Featured Research

from universities, journals, and other organizations

"Ivory Crisp" Potato Makes Tasty Chips

Date:
December 30, 2003
Source:
USDA / Agricultural Research Service
Summary:
Your favorite potato chips might be made from "Ivory Crisp," an excellent potato from university scientists and their Agricultural Research Service colleagues. ARS is the U.S. Department of Agriculture's chief scientific research agency.

Your favorite potato chips might be made from "Ivory Crisp," an excellent potato from university scientists and their Agricultural Research Service colleagues. ARS is the U.S. Department of Agriculture's chief scientific research agency.

Ivory Crisp's compact, round shape makes it perfect for slicing into delicious chips. When fried, as part of the chip-making process, Ivory Crisp chips brown evenly to a light-golden color.

The secret? Ivory Crisp has a good balance of starch to sugar. This favorable ratio helps prevent the unattractive dark spots and burnt flavor that can occur when frying potatoes with a higher amount of sugar.

What's more, Ivory Crisp keeps its desirable ratio of starch to sugar even during cold storage. Most "chipping" potatoes spend at least some time in cold storage before they're needed for processing into chips. Cool temperatures help inhibit rot and other diseases, and thwart unwanted sprouting. But those temperatures also have the undesirable effect of enhancing the natural conversion of starch to sugar.

That means, before they're made into chips, some potatoes have to be reconditioned, to reduce the amount of accumulated sugar. But Ivory Crisp needs little or no reconditioning. This feature cuts costs and helps keep a more even supply of chipping potatoes ready for use.

Ivory Crisp originated from a seedling produced in North Dakota's potato breeding program. In Oregon, it was selected for further study in that state and for tests in Idaho, Oregon and Washington as well. Last year, scientists determined that Ivory Crisp was ready to offer to growers.

Plant geneticist Richard G. Novy of the ARS Small Grains and Potato Research Unit, Aberdeen, Idaho, and the other co-developers of Ivory Crisp reported their work earlier this year in the American Journal of Potato Research.


Story Source:

The above story is based on materials provided by USDA / Agricultural Research Service. Note: Materials may be edited for content and length.


Cite This Page:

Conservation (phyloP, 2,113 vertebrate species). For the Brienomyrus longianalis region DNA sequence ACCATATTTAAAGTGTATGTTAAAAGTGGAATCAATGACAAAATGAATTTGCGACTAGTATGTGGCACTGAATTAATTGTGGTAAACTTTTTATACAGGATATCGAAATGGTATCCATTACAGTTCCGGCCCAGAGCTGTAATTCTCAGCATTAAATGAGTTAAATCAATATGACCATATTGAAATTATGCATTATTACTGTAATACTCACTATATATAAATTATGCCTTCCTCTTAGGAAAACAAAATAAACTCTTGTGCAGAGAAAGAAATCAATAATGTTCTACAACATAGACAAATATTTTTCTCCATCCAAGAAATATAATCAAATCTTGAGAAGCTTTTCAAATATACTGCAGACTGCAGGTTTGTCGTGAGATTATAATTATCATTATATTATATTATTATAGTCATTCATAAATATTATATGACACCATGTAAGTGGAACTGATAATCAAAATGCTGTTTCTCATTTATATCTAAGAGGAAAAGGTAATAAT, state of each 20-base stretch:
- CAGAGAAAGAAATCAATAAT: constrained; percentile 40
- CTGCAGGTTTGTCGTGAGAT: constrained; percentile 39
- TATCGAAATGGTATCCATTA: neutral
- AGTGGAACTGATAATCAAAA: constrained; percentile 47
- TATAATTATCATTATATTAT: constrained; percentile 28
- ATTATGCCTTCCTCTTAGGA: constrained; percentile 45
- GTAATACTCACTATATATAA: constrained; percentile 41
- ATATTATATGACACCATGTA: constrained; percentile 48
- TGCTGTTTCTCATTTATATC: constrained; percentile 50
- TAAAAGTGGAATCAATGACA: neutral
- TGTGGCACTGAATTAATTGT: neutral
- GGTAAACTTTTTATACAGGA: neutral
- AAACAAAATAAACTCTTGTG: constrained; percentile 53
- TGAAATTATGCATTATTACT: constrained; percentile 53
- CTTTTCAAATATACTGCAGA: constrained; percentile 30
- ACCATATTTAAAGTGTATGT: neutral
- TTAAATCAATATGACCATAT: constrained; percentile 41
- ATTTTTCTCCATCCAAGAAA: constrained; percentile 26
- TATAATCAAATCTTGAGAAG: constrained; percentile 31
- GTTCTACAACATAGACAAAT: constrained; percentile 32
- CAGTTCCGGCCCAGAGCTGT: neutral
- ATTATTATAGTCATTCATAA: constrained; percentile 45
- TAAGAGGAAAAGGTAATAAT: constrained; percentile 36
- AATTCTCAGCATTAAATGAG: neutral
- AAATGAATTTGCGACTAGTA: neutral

USDA / Agricultural Research Service. ""Ivory Crisp" Potato Makes Tasty Chips." ScienceDaily. ScienceDaily, 30 December 2003. <www.sciencedaily.com/releases/2003/12/031230020153.htm>.
USDA / Agricultural Research Service. (2003, December 30). "Ivory Crisp" Potato Makes Tasty Chips. ScienceDaily. Retrieved July 23, 2014 from www.sciencedaily.com/releases/2003/12/031230020153.htm
USDA / Agricultural Research Service. ""Ivory Crisp" Potato Makes Tasty Chips." ScienceDaily. www.sciencedaily.com/releases/2003/12/031230020153.htm (accessed July 23, 2014).

Share This




More Plants & Animals News

Wednesday, July 23, 2014

Featured Research

from universities, journals, and other organizations


Featured Videos

from AP, Reuters, AFP, and other news services

Stone Fruit Listeria Scare Causes Sweeping Recall

Stone Fruit Listeria Scare Causes Sweeping Recall

Newsy (July 22, 2014) The Wawona Packing Company has issued a voluntary recall on the stone fruit it distributes due to a possible Listeria outbreak. Video provided by Newsy
Powered by NewsLook.com
Michigan Plant's Goal: Flower and Die

Michigan Plant's Goal: Flower and Die

AP (July 22, 2014) An 80-year-old agave plant, which is blooming for the first and only time at a University of Michigan conservatory, will die when it's done (July 22) Video provided by AP
Powered by NewsLook.com
Huge Schizophrenia Study Finds Dozens Of New Genetic Causes

Huge Schizophrenia Study Finds Dozens Of New Genetic Causes

Newsy (July 22, 2014) The 83 new genetic markers could open dozens of new avenues for schizophrenia treatment research. Video provided by Newsy
Powered by NewsLook.com
CDC Head Concerned About a Post-Antibiotic Era

CDC Head Concerned About a Post-Antibiotic Era

AP (July 22, 2014) Sounding alarms about the growing threat of antibiotic resistance, CDC Director Tom Frieden warned Tuesday if the global community does not confront the problem soon, the world will be living in a devastating post-antibiotic era. (July 22) Video provided by AP
Powered by NewsLook.com

Search ScienceDaily

Number of stories in archives: 140,361

Find with keyword(s):
Enter a keyword or phrase to search ScienceDaily for related topics and research stories.

Save/Print:
Share:

Breaking News:
from the past week

In Other News

... from NewsDaily.com

Science News

Health News

Environment News

Technology News



Save/Print:
Share:

Free Subscriptions


Get the latest science news with ScienceDaily's free email newsletters, updated daily and weekly. Or view hourly updated newsfeeds in your RSS reader:

Get Social & Mobile


Keep up to date with the latest news from ScienceDaily via social networks and mobile apps:

Have Feedback?


Tell us what you think of ScienceDaily -- we welcome both positive and negative comments. Have any problems using the site? Questions?
Mobile: iPhone Android Web
Follow: Facebook Twitter Google+
Subscribe: RSS Feeds Email Newsletters
Latest Headlines Health & Medicine Mind & Brain Space & Time Matter & Energy Computers & Math Plants & Animals Earth & Climate Fossils & Ruins